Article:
Hydrogen sulfide (H2S), produced via cystathionine-γ-lyase (CSE) is an endogenous gasotransmitter involved in signaling pathways that impact various aspects of physiological and pathological processes. It has been reported that increased levels of CSE and H2S accompany various disease states, including disorders characterized by inflammation and inflammatory pain, neuropathic disorders and neurodegenerative disorders, among others.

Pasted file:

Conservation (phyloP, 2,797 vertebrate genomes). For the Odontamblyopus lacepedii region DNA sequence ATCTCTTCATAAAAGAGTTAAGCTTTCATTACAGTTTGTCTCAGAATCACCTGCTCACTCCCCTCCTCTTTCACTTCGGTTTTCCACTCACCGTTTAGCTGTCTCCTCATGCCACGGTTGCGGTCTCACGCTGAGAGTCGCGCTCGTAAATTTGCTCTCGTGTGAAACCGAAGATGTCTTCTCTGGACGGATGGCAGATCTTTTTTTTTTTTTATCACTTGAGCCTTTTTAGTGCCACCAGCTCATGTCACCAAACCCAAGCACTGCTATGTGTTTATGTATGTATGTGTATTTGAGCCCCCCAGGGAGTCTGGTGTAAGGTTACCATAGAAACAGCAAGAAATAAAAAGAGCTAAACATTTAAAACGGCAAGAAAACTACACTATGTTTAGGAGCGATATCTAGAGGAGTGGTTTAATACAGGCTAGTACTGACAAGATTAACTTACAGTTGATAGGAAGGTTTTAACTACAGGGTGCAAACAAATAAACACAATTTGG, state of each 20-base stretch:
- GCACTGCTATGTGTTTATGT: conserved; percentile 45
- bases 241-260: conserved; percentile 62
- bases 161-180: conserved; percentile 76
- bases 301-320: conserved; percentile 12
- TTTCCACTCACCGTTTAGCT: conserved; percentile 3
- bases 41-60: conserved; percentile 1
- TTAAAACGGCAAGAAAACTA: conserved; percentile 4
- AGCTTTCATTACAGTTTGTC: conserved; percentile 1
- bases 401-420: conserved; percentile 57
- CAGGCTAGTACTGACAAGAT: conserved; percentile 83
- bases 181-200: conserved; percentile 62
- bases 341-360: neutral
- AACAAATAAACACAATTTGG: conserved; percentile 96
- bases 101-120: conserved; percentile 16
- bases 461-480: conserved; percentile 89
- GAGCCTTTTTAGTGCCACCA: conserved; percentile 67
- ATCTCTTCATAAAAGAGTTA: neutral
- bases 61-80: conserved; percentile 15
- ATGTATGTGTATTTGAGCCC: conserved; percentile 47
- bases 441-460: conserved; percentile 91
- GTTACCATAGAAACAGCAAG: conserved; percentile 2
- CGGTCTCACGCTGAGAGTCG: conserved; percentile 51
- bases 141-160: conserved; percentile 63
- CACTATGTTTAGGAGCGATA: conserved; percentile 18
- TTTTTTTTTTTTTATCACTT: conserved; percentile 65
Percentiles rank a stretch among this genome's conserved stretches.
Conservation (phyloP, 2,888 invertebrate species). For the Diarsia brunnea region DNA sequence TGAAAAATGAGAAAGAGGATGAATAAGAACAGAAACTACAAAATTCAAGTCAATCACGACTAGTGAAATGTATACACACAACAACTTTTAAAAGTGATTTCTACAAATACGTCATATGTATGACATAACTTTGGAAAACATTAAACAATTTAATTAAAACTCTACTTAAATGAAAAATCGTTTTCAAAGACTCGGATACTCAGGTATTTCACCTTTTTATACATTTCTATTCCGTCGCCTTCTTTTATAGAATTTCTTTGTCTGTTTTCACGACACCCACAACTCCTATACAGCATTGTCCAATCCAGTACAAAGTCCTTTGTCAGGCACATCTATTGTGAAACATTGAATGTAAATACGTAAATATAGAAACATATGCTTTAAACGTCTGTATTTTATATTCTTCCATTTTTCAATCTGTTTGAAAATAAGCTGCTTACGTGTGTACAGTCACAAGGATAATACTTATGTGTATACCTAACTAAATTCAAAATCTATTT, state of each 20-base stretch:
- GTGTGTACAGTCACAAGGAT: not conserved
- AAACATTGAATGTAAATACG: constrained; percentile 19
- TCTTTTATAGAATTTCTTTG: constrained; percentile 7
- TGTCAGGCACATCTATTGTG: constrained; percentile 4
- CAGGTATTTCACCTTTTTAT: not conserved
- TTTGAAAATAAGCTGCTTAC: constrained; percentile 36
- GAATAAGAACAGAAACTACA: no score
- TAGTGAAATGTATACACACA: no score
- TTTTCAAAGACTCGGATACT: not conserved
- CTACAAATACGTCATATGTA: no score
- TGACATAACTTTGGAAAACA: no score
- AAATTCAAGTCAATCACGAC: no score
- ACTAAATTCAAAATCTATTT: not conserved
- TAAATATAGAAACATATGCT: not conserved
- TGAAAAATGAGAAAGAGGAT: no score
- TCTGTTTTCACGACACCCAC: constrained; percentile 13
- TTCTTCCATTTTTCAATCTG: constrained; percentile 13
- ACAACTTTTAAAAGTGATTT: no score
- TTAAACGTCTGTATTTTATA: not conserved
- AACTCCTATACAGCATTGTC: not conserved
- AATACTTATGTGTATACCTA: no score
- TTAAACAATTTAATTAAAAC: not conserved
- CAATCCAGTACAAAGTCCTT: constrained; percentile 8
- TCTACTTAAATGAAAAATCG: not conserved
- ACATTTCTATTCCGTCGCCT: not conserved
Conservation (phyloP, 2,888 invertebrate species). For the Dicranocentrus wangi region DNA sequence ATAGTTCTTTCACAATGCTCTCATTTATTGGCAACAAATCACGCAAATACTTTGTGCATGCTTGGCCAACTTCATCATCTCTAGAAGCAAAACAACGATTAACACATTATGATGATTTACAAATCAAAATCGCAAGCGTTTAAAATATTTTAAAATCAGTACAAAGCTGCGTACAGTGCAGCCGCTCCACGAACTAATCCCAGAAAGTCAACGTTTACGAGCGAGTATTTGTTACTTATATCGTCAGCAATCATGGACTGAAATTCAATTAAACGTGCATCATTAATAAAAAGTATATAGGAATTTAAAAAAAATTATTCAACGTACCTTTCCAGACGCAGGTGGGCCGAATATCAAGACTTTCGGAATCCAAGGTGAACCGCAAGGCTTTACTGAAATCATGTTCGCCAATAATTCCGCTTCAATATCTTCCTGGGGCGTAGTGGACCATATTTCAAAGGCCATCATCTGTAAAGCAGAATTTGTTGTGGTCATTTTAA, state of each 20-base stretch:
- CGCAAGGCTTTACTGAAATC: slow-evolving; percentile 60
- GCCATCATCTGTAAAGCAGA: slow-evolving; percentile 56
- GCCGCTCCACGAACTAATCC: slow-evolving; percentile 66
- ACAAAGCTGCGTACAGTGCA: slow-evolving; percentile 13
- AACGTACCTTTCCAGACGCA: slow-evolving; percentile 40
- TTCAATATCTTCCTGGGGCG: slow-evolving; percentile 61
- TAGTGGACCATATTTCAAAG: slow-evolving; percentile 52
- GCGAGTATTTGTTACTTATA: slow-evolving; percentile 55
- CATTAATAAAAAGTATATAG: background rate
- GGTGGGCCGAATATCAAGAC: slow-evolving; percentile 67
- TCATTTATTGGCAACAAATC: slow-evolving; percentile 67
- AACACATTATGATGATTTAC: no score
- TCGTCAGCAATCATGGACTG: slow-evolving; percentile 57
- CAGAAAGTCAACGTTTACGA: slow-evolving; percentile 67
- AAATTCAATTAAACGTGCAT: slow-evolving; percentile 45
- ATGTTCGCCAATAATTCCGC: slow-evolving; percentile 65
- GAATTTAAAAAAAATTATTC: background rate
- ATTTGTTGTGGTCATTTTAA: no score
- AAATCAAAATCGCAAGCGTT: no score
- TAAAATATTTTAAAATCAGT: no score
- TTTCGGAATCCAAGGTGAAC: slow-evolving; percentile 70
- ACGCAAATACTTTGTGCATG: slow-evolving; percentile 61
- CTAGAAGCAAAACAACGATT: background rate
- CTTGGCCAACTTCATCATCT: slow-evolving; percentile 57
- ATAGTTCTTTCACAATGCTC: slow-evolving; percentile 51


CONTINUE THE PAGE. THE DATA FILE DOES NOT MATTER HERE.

In relation to pain sensation and signaling, a significant effect of an increase in H2S concentration is known to occur via potentiation or direct activation of a variety of ion channels involved in nociception (TRPs) and neurotransmission (CaV, NaV). For example, it has been demonstrated in various reports that H2S can act, via sulfhydration, as an activator (TRPA1 and CaV3.2) or sensitizer (TRPV1) of these channels.

In addition, there is good experimental precedent in the literature demonstrating that blocking CSE activity with propargylglycine (PAG), an experimental compound know to be a non-specific inhibitor of CSE activity, produces anti-nociceptive responses in animals by altering H2S modulation of both TRP and Cav channels.